You are currently viewing The British public are crying out for change. If only our politicians could be as bold

The British public are crying out for change. If only our politicians could be as bold

Trust in our politicians is at rock-bottom. The latest polling data shows the public increasingly want Brexit MPs to hold their nerve and bang the drum for leaving on WTO terms. Some 47 per cent believe that extending Article 50 is a betrayal of Brexit. With Speaker Bercow threatening to block more votes on May’s deal, MPs should listen to the public.

The poll, commissioned by my group Leave Means Leave and carried out by ComRes, also shows that over half the British public (54 per cent) believe the PM’s deal does not deliver the kind of Brexit that those who voted in 2016 wanted while only 14 per cent disagree and say the deal does deliver Brexit. For what it’s worth, I agree with the majority. The PM’s deal would tie the UK into a Customs Union straitjacket and hand the key to the padlock to the EU.

It’s crucial that Parliamentarians stand up not just for their constituents, but also for the 17.4 million people who voted to Leave two years ago. A staggering 54 per cent of voters agree that MPs are delaying the vote to thwart Brexit whilst only 24 per cent disagree.

Leavers never wanted Brexit for Brexit’s sake: a so-called Brexit In Name Only (BRINO).  They wanted Brexit to remove the UK from the control of the European Court of Justice, from the restrictions of the Single Market and from the protectionist Customs Union. They want Brexiteer MPs to fight for that freedom as hard as they are. As one Leaver said to me, while we were wading through the sludge in Sunderland on the first leg of the March To Leave last Saturday, “I’d rather have the rain p*** on me than MPs”.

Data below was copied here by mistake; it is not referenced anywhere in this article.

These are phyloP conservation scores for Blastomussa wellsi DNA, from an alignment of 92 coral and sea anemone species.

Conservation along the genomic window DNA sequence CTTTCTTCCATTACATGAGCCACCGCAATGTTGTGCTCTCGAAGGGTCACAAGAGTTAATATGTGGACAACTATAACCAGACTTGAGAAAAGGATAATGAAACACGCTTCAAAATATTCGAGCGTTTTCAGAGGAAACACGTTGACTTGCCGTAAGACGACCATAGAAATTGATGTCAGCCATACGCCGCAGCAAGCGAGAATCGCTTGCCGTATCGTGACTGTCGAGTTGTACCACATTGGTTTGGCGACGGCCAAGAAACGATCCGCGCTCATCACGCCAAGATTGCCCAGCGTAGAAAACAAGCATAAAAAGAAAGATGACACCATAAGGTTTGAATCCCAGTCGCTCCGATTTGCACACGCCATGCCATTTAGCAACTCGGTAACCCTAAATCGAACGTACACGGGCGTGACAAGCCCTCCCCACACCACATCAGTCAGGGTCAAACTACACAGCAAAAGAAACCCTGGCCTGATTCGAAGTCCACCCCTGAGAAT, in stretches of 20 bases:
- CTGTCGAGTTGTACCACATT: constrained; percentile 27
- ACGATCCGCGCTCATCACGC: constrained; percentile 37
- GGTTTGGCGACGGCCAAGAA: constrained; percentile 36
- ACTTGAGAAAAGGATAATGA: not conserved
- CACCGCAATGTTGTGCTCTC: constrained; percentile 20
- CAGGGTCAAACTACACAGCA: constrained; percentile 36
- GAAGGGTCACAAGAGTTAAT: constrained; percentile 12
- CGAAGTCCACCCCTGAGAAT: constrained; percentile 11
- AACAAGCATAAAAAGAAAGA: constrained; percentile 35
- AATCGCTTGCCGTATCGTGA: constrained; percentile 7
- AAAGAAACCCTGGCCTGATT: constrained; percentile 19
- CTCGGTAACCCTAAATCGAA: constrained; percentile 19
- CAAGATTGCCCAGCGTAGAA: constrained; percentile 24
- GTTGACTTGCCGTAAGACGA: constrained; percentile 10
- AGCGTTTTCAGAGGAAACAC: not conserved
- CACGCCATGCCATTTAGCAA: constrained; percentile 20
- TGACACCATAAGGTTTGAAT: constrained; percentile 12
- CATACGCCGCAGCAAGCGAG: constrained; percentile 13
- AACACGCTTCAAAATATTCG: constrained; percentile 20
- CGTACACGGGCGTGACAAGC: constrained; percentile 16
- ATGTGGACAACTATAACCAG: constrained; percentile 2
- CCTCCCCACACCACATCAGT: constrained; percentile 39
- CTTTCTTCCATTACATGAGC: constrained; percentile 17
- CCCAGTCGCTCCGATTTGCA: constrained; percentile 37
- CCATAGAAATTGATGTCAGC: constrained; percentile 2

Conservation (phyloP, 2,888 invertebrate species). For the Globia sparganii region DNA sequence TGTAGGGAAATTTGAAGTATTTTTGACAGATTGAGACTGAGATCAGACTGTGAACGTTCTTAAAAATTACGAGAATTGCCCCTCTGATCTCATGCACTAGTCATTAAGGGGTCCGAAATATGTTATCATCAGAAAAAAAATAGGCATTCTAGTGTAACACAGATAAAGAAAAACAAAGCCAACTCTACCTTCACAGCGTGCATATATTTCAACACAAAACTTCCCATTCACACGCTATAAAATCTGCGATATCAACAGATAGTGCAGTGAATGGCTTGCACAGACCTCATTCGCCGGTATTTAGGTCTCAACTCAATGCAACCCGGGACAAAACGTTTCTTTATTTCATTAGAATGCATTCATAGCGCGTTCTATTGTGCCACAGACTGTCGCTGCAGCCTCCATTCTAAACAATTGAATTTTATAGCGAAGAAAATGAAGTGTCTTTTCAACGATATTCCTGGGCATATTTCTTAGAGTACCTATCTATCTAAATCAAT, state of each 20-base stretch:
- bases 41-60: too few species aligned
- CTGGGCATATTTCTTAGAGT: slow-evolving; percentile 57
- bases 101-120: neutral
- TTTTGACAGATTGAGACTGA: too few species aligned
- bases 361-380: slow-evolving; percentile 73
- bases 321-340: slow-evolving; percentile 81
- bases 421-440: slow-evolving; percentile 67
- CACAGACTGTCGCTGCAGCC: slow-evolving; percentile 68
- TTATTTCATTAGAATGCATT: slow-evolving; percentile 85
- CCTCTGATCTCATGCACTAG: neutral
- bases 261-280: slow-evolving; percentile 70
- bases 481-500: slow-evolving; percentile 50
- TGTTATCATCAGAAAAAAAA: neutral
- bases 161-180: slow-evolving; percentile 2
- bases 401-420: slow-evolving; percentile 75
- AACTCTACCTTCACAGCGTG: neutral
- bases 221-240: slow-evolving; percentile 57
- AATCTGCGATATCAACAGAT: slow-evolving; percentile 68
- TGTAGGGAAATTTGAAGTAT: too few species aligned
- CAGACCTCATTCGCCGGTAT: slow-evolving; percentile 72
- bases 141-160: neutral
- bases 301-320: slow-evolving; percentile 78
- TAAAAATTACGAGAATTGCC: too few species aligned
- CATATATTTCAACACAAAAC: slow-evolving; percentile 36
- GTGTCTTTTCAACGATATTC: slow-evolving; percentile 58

Whatever happened to the Prime Minister’s mantra “No deal is better than a bad deal”? That, at least, is what many members of the public are now wondering with 50 per cent of voters telling us that MPs have damaged our chances of a good deal by voting to take no deal off the table.

The biggest vote for any policy in UK history is at risk of being betrayed, but “no deal” remains a legal certainty on March 29.  Switcher MPs are banking on Parliament somehow changing the law before next Friday, even though most Conservative-voters (66 per cent) agree that the PM needs to reaffirm that “no deal” is still on the table to get the best deal with the EU.  Removing no deal removes the very table around which negotiations are had.

The British public is crying out for change in the way our country is governed.  All those promises made in the months after the 2016 referendum by the Government have now quickly unraveled into a pile of steaming excrement, which is now being shamelessly flung at the electorate by Parliamentarians such as David Gauke, Amber Rudd and Greg Clark. Brexiteer MPs must hold their nerve.

We all know that the Tory MPs trying to stop Brexit are in direct conflict with their party’s 2017 manifesto and should resign.  They will suffer at future elections for it.  Why would Brexiteer MPs decide to join them and consign their own fates to the bin by voting for the PM’s deal?

I fail to see the logic in voting for something that delivers a non-Brexit in order to avoid no Brexit; voting for something that will put the UK in a worse place forever rather than pushing harder for new leadership and leaving without a deal. The British public are not fools and will not accept a bad deal.

Above all MPs must not vote to extend the uncertainty. Our poll shows that over half of British adults agree that MPs voting to delay Brexit will push faith in politicians to an all-time low.  Granted, trust is already low enough for the Brexit Secretary to think it was okay to vote against his own motion on Brexit last week, but there is still hope for redemption. Brexit is a golden opportunity to transform the UK into a self-governing, free and democratic nation in which the British people are reinvigorated by having a say over their own futures.

This poll should give MPs the confidence to vote the PM’s disastrous deal down if it somehow makes its way back to the Commons without radical improvements. This is a matter of life or death for our nation. The people have consistently made their views known. 

Now it’s time for you patriots in Parliament to hold your nerve. A vote against the deal is a vote of confidence in the people that elect you.